In one embodiment, the administrator is able to access the auto scoring server 530 by logging into the server 530, using for example, a user name and password, in a manner that will be generally understood. Other users, such as players, can also be provided access to the server 530, to for example, input player and team information for setting up the matches and league, as well as observe and monitor results of the league and match play in real time.

In one embodiment, players are able to access and communicate with the auto scoring server 530 using a portable computing and communication device 540. Examples of a portable communication device 540 can include, but are not limited to, mobile communication devices, smartphones, pads or tablet type devices, or any other suitable portable or mobile communication device. In one embodiment, the portable communication device 540 is capable of being communicatively coupled to a wireless network, such as the Internet 520, to access the auto scoring server 530. In one embodiment, the player(s) will also be able to use the portable communication device 540 to log into the auto scoring server or website 530 using a user identifier and password, as is generally understood.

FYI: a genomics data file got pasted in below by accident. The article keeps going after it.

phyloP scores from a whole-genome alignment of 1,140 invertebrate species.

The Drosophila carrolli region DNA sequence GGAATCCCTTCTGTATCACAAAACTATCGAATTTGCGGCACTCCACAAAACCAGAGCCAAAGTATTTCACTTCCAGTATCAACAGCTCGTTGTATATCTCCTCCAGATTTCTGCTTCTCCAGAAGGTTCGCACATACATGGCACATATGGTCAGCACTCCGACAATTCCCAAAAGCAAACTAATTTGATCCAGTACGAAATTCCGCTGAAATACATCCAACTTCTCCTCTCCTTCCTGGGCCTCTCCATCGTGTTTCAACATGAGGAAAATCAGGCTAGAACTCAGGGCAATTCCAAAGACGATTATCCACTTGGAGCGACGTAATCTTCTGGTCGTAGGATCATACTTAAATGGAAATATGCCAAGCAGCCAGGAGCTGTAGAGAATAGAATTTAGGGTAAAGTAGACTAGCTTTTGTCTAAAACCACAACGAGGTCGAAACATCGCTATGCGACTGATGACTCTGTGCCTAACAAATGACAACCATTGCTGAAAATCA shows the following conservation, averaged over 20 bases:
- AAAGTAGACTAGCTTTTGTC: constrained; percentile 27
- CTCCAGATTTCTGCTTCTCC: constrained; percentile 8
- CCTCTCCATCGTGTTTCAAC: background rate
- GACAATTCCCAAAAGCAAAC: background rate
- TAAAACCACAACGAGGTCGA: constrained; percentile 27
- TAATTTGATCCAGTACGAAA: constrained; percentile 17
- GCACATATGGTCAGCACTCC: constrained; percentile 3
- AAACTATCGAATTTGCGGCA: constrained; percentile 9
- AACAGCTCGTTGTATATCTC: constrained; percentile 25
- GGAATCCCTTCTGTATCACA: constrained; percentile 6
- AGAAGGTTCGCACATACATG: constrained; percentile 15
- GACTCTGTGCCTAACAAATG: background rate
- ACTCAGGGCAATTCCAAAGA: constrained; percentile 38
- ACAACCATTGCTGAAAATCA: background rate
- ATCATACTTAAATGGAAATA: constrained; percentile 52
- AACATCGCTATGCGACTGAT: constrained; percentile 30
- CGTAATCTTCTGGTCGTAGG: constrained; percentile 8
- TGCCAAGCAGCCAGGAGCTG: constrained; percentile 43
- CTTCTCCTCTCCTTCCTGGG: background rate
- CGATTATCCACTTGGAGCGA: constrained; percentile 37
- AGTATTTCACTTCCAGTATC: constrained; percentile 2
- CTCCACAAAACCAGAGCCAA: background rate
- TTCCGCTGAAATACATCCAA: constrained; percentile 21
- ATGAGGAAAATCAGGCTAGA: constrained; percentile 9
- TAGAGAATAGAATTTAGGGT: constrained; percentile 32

The aspects of the disclosed embodiments will allow the administrator to set up the event, such as a tournament, in advance by accessing the auto scoring server 530, using for example, the computer 502. Also, while physically at the event, the administrator can use the laptop system 510 to add players and make other changes, as well as print scorecards, process scores and print and display results. The scanners 508, 512 can be used to print scorecards as well as scan the printed scorecards 200 after the scores are entered onto the cards. Alternatively, scores are downloaded from the electronic scorecard 300 as is described herein and processed in the server 530.